“..a film made from the inside...In the bars and on the sidewalks, the camera leans sympathetically across table or grating towards these men and women who have passed the point of no return, and have reached a hideous sort of happiness achieved at best by gin and whiskey, and at worst by a shared squeeze from a can of metal polish. We are with these people and we hear what they say. And Rogosin insists that we must love them; he seems to say, with Dostoyevsky, “the sense of their own degradation is as essential to those reckless unbridled natures as the sense of their own generosity.” —Basil Wright, Sight and Sound
“...brilliantly revealing photography by Richard Bagley matched to the patient, thoughtful construction and organization of director-producer Lionel Rogosin and writer Mark Sufrin...what stays in your mind permanently, striking you like a hammer when you first see it, is the face of the Bowery...the caked filth, the stubble beard, the clothes of eternity, the physical weakness and the shambling walk, and the unmistakable brand of liquor...” —Arthur Winston, New York Post
“...an extraordinary, agonizing document...filled with an overwhelming sense of veracity and an unvoiced compassion for the men who have surrendered their dignity for a drink” —Arthur Knight, Saturday Review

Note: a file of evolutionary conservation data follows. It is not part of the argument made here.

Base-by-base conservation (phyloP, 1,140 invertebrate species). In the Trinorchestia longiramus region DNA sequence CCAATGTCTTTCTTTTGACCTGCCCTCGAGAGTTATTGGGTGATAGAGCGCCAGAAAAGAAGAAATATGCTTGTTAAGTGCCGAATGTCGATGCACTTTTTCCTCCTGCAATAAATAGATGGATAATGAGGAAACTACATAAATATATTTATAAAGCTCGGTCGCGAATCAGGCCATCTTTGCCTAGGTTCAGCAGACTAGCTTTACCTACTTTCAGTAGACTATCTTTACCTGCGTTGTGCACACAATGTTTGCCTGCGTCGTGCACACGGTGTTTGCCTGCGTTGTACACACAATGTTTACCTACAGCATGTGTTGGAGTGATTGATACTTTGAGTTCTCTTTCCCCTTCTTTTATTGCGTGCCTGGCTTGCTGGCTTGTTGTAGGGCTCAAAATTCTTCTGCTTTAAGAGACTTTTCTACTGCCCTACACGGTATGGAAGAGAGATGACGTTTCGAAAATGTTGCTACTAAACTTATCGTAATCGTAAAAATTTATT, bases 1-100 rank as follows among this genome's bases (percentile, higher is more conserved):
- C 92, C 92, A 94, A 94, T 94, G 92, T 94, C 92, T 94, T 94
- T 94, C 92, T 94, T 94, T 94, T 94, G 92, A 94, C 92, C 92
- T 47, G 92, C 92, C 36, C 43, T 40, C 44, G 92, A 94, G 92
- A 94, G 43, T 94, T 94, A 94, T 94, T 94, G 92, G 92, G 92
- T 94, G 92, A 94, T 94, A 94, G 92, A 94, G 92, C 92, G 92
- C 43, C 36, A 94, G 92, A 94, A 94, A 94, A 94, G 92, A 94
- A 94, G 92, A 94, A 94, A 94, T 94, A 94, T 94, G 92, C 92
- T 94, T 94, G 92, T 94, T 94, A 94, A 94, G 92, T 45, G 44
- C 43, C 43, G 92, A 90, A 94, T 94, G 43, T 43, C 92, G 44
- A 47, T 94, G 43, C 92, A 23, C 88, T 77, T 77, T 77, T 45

“This film, without the pity that secretly insults, without the disgust that indirectly compliments, studies its subjects with honest human interest, tries to see what they see in their lives, tries to find what they find in the bottom of the bottle.” —Time
- Grand Prize in the Documentary and short film Category, Venice Film Festival, 1956
- British Film Academy Award, “The Best Documentary of 1956”
- The Robert Flaherty Award 1957
- Nominated for an Academy Award 1957
- Gold Medal Award, Sociological Convention, University of Pisa 1959
- Selected as one of the “Ten Best Movies of Ten Years Between 1950-59” by Richard Griffith, Museum of Modern Art Film Library
- Festival of Popoli, 1971
- Crowther, Bosley. "On the Bowery". The New York Times. Retrieved 2008-11-08.
- Kehr, Dave. "Out of the Bowery’s Shadows (Then Back In)". The New York Times. Retrieved 2012-11-08.
- "The 30th Academy Awards (1958) Nominees and Winners". oscars.org. Archived from the original on 6 July 2011. Retrieved 2011-08-21.